Herniated Disc Spinal Disc Herniation Essay

Pages: 3 (1161 words)  ·  Bibliography Sources: 5  ·  File: .docx  ·  Level: College Senior  ·  Topic: Anatomy

al. 2005).

Location and Position- Symptoms are typically experienced on only one side of the body and generally in the lumbar region. Typically, less than 4% of the cases occur in the thoracic area. The position of the hernia also depends on the manner in which it affects other discs. Cervical herniations occur most often between the fifth and sixth or sixth and seventh cervical vertebrae (C5/6 or C6/7). Lumbar disc herniations occur in the lower back, usually between the 4/5 lumbar region or between the 5th lumbar and sacrum. The sciatic nerve is the most common to be affected, causing burning pain that radiates intensely. Similarly, if the femoral nerve is involved, the patient might experience additional numbness and even a burning feeling in legs and hips (Postacchini; Baldwin, et.al., 2011).

Diagnosis and Modality -- Diagnosis is usually made when patients complain of certain symptoms and location of the injury. Typically, imaging studies are needed to confirm or rule out other issues like tumors, lesions, or metastases (Baldwin).

Radiographic Issues- Six types of imaging studies are available when herniated discs are suspected, depending again on location, severity of pain, reported cause, and/or patient's age and lifestyle:

X-Ray -- X-Rays are limited in their ability to image any soft tissue, but can rule out tumors, infections or fractures.

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CAT -- Computed Tomography shows the shape and size of the spinal canal and structures, including soft tissue. Depending on the herniation site, it is still sometimes difficult to completely see the affected area.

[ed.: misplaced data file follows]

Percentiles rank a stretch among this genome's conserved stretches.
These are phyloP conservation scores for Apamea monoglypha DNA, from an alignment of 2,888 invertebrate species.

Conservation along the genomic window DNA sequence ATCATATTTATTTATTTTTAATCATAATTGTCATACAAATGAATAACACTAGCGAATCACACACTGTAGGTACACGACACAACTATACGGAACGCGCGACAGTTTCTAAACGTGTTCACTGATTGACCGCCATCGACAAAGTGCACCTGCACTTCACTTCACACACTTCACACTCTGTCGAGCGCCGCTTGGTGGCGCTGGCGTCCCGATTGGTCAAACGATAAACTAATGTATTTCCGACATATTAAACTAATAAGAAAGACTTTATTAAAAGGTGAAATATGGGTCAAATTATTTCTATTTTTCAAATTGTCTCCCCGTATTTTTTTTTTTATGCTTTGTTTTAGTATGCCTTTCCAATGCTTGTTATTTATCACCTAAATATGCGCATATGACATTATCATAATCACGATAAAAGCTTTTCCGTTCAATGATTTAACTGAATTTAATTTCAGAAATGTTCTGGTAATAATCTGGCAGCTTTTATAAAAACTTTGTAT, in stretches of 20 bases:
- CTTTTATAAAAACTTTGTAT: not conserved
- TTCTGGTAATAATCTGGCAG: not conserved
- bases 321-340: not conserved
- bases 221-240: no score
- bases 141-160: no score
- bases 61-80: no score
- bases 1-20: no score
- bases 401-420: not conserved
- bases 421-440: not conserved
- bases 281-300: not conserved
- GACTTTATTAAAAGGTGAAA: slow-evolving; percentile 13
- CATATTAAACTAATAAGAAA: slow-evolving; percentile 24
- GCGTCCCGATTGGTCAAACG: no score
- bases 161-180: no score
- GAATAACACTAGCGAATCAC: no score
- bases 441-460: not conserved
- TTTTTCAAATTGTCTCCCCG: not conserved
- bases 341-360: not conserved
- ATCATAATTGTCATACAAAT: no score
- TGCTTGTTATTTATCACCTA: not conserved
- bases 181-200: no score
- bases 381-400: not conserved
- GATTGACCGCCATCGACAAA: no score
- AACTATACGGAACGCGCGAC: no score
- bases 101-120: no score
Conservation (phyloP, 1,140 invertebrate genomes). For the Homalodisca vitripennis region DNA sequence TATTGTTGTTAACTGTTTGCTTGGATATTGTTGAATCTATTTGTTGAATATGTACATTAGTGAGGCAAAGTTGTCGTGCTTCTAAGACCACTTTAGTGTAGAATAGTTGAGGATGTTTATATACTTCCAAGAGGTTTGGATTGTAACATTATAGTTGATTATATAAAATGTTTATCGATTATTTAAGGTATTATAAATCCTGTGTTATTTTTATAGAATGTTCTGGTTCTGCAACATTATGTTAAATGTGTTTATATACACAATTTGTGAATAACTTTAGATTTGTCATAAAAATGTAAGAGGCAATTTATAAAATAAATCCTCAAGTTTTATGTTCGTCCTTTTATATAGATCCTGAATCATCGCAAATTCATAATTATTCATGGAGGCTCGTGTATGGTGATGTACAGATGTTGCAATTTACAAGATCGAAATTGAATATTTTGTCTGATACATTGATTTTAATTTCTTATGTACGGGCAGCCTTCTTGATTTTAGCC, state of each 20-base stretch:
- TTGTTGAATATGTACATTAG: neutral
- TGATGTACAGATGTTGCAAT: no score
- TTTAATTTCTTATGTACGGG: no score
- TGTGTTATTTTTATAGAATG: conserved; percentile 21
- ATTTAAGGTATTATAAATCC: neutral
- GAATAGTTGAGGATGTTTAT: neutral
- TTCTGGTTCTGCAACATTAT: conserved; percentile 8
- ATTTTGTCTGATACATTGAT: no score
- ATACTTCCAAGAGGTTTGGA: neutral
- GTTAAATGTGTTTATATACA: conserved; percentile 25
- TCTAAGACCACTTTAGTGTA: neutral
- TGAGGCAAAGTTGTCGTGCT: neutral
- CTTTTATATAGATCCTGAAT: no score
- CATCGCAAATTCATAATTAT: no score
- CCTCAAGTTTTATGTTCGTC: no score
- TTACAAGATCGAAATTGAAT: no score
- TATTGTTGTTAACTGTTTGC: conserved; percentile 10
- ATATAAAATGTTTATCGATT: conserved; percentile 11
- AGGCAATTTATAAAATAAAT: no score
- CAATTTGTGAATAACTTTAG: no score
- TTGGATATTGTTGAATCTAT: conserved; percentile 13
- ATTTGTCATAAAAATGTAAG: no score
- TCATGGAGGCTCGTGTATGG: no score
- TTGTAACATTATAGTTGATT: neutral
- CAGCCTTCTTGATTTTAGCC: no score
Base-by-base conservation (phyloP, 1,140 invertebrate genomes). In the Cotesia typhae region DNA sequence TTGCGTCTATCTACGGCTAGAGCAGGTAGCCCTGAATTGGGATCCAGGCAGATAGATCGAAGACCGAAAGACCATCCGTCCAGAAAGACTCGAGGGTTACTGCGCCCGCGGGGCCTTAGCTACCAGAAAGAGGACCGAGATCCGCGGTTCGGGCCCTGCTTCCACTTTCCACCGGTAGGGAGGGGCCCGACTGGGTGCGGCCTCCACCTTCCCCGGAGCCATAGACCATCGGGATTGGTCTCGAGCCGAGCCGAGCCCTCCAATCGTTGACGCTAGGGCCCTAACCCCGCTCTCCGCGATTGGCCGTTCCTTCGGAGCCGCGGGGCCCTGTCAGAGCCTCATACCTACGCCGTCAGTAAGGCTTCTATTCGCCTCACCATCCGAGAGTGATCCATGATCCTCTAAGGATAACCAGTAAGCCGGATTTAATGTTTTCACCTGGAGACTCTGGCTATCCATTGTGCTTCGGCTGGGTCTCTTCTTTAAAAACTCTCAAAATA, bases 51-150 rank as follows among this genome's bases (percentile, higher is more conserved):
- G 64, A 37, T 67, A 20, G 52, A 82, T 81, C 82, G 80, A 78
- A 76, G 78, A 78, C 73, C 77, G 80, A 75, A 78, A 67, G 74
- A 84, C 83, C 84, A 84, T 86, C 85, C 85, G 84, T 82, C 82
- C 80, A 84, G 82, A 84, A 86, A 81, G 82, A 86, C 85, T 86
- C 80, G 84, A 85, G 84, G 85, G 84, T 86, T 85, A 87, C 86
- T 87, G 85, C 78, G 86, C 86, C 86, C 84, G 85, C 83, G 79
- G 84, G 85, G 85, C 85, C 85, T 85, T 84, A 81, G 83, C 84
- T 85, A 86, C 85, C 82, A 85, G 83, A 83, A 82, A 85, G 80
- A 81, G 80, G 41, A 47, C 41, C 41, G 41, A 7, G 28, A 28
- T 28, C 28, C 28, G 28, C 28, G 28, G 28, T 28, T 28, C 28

MRI -- Magnetic resonance images shows the spinal cord, nerves and surrounding areas at a higher resolution than a CAT scan. It is usually the image of choice for most herniated disc evaluations.

Myelogram -- This is an x-ray of the spinal canal after the patient is given a contrasting injection. This reveals displacement of the contrast material and can find tumors, spurs or herniated discs.

Essay on Herniated Disc Spinal Disc Herniation, Assignment

Nerve Conduction or EMG -- Nerve conduction studies introduce an electrical current that is measured as it travels on a nerve root, which shows whether there is actual ongoing nerve damage.

TMS - Transcranial Magnetic Simulations measure the time needed for neural impulses to move up and down the spine. It aids in assessing healing or areas of damage (Wilmink, 2009).

Treatment- Treatment is dependent upon severity of injury and area(s) affected. It can range from non-surgical methods (anti-inflammatories or pain medication) combined with stretching and exercising; physical therapy (massage, traction or electrical stimulation); steroid injections; weight control and body mechanics; spinal manipulation, to surgery as a last resort. Surgery can dissolve the disc, remove portions of the disc or rupture, fuse discs or replace them. Surgical goals, though, have risks for additional nerve damage, and include relief of pain, nerve compression, and the patient's ability to return to normal function (Mayo Clinic).


Herniated Disc. (2012) MedlinePlus. Retrieved from: http://www.nlm.nih.gov


Baldwin, J., et.al., (2011). Lumbar (Intervertebral) Disk Disorders. Medscape Reference.

Retrieved from: http://emedicine.medscape.com/article/827016-overview

Ernst, C., et.al. (2005). Prevalence of Annual Tears on Disc Herniations. European Journal of Raditiology. 55 (3); 409-14. Retrieved from: http://www.ejradiology.com/article/S0720-

048X (04)00362-6/abstract

Mayo Clinic. (2012). Herniated Disc -- Causes. Mayoclinic.com. Retrieved from:


Postacchini, F. (1999). Lumbar Disc Herniation. New York: Springer.

Wilmink, J. (2009). Lumbar Spinal Imaging. New York: Springer. [END OF PREVIEW] . . . READ MORE

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